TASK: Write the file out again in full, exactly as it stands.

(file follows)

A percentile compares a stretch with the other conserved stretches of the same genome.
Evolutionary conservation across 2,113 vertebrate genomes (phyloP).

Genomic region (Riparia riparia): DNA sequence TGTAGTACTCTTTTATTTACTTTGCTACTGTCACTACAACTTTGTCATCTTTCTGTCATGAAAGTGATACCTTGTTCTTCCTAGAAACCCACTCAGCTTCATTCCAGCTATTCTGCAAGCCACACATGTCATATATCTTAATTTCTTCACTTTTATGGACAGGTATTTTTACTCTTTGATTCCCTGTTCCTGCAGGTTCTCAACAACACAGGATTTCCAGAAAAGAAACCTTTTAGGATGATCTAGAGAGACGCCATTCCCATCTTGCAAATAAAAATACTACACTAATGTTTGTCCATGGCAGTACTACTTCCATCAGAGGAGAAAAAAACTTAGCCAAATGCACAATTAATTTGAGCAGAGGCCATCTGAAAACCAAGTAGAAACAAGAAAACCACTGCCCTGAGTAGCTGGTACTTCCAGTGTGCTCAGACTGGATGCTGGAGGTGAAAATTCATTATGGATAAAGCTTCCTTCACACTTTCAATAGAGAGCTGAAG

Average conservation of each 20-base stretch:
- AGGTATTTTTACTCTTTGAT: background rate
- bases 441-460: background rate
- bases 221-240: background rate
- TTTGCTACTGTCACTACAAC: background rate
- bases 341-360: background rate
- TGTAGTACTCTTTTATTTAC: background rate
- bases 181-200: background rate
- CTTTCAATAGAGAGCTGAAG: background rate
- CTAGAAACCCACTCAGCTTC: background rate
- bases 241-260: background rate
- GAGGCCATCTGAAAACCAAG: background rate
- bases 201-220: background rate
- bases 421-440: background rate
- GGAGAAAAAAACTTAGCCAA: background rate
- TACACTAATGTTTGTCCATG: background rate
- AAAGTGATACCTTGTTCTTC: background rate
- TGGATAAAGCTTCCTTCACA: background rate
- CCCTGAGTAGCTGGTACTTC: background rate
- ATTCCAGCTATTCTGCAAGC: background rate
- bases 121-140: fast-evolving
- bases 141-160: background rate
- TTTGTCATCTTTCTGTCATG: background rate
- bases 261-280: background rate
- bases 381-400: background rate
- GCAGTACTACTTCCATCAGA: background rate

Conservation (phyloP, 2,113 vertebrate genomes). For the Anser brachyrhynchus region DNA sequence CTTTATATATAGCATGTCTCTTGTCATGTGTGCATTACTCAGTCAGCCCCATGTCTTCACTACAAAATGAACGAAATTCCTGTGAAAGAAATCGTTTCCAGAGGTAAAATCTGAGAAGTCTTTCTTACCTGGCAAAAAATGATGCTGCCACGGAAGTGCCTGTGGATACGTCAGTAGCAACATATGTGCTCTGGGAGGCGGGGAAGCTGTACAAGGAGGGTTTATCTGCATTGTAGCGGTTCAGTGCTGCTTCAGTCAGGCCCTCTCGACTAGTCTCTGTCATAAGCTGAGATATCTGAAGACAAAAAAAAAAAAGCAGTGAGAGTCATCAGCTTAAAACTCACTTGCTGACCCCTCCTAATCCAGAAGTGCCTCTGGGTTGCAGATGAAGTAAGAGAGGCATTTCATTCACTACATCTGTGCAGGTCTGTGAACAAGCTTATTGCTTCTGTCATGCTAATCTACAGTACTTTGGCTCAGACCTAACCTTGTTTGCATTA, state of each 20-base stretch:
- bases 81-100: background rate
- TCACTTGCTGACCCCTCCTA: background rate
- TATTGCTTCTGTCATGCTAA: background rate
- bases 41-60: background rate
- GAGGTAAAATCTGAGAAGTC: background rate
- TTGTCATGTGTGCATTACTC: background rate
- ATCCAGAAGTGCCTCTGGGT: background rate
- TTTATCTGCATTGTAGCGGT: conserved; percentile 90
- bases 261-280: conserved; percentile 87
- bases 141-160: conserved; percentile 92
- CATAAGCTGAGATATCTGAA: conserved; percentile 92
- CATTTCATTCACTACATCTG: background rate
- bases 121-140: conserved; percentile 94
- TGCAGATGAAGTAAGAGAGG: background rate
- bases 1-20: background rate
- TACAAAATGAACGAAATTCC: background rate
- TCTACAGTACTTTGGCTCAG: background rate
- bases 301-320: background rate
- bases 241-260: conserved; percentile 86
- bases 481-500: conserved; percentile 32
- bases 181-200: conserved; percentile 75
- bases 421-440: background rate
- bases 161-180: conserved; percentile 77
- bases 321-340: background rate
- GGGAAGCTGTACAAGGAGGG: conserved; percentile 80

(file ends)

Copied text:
A percentile compares a stretch with the other conserved stretches of the same genome.
Evolutionary conservation across 2,113 vertebrate genomes (phyloP).

Genomic region (Riparia riparia): DNA sequence TGTAGTACTCTTTTATTTACTTTGCTACTGTCACTACAACTTTGTCATCTTTCTGTCATGAAAGTGATACCTTGTTCTTCCTAGAAACCCACTCAGCTTCATTCCAGCTATTCTGCAAGCCACACATGTCATATATCTTAATTTCTTCACTTTTATGGACAGGTATTTTTACTCTTTGATTCCCTGTTCCTGCAGGTTCTCAACAACACAGGATTTCCAGAAAAGAAACCTTTTAGGATGATCTAGAGAGACGCCATTCCCATCTTGCAAATAAAAATACTACACTAATGTTTGTCCATGGCAGTACTACTTCCATCAGAGGAGAAAAAAACTTAGCCAAATGCACAATTAATTTGAGCAGAGGCCATCTGAAAACCAAGTAGAAACAAGAAAACCACTGCCCTGAGTAGCTGGTACTTCCAGTGTGCTCAGACTGGATGCTGGAGGTGAAAATTCATTATGGATAAAGCTTCCTTCACACTTTCAATAGAGAGCTGAAG

Average conservation of each 20-base stretch:
- AGGTATTTTTACTCTTTGAT: background rate
- bases 441-460: background rate
- bases 221-240: background rate
- TTTGCTACTGTCACTACAAC: background rate
- bases 341-360: background rate
- TGTAGTACTCTTTTATTTAC: background rate
- bases 181-200: background rate
- CTTTCAATAGAGAGCTGAAG: background rate
- CTAGAAACCCACTCAGCTTC: background rate
- bases 241-260: background rate
- GAGGCCATCTGAAAACCAAG: background rate
- bases 201-220: background rate
- bases 421-440: background rate
- GGAGAAAAAAACTTAGCCAA: background rate
- TACACTAATGTTTGTCCATG: background rate
- AAAGTGATACCTTGTTCTTC: background rate
- TGGATAAAGCTTCCTTCACA: background rate
- CCCTGAGTAGCTGGTACTTC: background rate
- ATTCCAGCTATTCTGCAAGC: background rate
- bases 121-140: fast-evolving
- bases 141-160: background rate
- TTTGTCATCTTTCTGTCATG: background rate
- bases 261-280: background rate
- bases 381-400: background rate
- GCAGTACTACTTCCATCAGA: background rate

Conservation (phyloP, 2,113 vertebrate genomes). For the Anser brachyrhynchus region DNA sequence CTTTATATATAGCATGTCTCTTGTCATGTGTGCATTACTCAGTCAGCCCCATGTCTTCACTACAAAATGAACGAAATTCCTGTGAAAGAAATCGTTTCCAGAGGTAAAATCTGAGAAGTCTTTCTTACCTGGCAAAAAATGATGCTGCCACGGAAGTGCCTGTGGATACGTCAGTAGCAACATATGTGCTCTGGGAGGCGGGGAAGCTGTACAAGGAGGGTTTATCTGCATTGTAGCGGTTCAGTGCTGCTTCAGTCAGGCCCTCTCGACTAGTCTCTGTCATAAGCTGAGATATCTGAAGACAAAAAAAAAAAAGCAGTGAGAGTCATCAGCTTAAAACTCACTTGCTGACCCCTCCTAATCCAGAAGTGCCTCTGGGTTGCAGATGAAGTAAGAGAGGCATTTCATTCACTACATCTGTGCAGGTCTGTGAACAAGCTTATTGCTTCTGTCATGCTAATCTACAGTACTTTGGCTCAGACCTAACCTTGTTTGCATTA, state of each 20-base stretch:
- bases 81-100: background rate
- TCACTTGCTGACCCCTCCTA: background rate
- TATTGCTTCTGTCATGCTAA: background rate
- bases 41-60: background rate
- GAGGTAAAATCTGAGAAGTC: background rate
- TTGTCATGTGTGCATTACTC: background rate
- ATCCAGAAGTGCCTCTGGGT: background rate
- TTTATCTGCATTGTAGCGGT: conserved; percentile 90
- bases 261-280: conserved; percentile 87
- bases 141-160: conserved; percentile 92
- CATAAGCTGAGATATCTGAA: conserved; percentile 92
- CATTTCATTCACTACATCTG: background rate
- bases 121-140: conserved; percentile 94
- TGCAGATGAAGTAAGAGAGG: background rate
- bases 1-20: background rate
- TACAAAATGAACGAAATTCC: background rate
- TCTACAGTACTTTGGCTCAG: background rate
- bases 301-320: background rate
- bases 241-260: conserved; percentile 86
- bases 481-500: conserved; percentile 32
- bases 181-200: conserved; percentile 75
- bases 421-440: background rate
- bases 161-180: conserved; percentile 77
- bases 321-340: background rate
- GGGAAGCTGTACAAGGAGGG: conserved; percentile 80